I try to find the core values that are so fundamental that they transcend ethnic identity. That doesn't mean I run from it. I embrace African-American culture and I love it and embrace it, but it is a part of a human identity. So I'm always trying to make a larger human statement.

My thing is, once you start to put a backbeat on your music or something that has a machine in it, you have popularity, but you lose the flexibility. And you lose a richness.

If you are serious about American culture and you are serious about Afro-American culture, you are in a lot of pain. You are not - you are not smiling about it.

My mother always took my brothers and me to music lessons. There were six children. Our parents attended our concerts and encouraged us to study and enjoy many different types of music.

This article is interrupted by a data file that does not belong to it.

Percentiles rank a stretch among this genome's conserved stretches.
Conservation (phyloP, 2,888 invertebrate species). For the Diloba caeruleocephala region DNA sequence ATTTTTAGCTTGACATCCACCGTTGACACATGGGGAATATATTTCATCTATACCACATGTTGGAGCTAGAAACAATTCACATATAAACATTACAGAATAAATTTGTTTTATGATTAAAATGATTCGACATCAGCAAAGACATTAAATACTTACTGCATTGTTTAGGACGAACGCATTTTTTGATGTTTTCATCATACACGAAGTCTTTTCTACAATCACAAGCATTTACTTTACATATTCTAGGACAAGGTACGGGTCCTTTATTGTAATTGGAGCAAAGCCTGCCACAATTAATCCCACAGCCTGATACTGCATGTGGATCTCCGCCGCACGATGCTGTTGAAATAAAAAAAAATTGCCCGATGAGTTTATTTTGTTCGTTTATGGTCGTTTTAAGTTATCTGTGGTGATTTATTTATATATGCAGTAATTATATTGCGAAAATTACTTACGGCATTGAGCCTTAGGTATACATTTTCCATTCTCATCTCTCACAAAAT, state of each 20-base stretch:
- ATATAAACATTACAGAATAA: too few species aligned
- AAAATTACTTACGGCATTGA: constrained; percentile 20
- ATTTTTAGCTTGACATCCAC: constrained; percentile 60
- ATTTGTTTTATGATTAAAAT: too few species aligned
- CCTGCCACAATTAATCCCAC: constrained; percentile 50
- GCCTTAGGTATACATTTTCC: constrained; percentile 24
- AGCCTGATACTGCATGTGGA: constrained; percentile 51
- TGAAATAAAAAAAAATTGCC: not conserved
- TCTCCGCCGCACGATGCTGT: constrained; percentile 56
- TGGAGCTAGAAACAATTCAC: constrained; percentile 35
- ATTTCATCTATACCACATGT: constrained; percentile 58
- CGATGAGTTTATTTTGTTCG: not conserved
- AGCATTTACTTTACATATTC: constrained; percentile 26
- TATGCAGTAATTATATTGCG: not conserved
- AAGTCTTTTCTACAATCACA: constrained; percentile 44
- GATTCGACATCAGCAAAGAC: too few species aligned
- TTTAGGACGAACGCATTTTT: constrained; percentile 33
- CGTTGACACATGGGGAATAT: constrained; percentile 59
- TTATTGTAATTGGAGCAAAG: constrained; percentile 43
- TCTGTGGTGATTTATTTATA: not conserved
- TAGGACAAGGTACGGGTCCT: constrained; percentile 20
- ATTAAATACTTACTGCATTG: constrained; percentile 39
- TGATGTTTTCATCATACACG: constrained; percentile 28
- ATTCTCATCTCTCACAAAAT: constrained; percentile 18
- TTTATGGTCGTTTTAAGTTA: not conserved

The best way to be, is to do.

I never minded giving my opinions. They are just opinions, and I had studied music and I had strong feelings. I was happy for my opinions to join all the other opinions. But you have to be prepared for what comes back, especially if you don't agree with the dominant mythology.

I believed in studying just because I knew education was a privilege. It was the discipline of study, to get into the habit of doing something that you don't want to do.

It was Dr. King's tireless activism that fostered our modern way of relating to one another.

Jazz music is America's past and its potential, summed up and sanctified and accessible to anybody who learns to listen to, feel, and understand it. The music can connect us to our earlier selves and to our better selves-to-come. It can remind us of where we fit on the time line of human achievement, an ultimate value of art.

As a jazz musician, you have individual power to create the sound. You also have a responsibility to function in the context of other people who have that power also.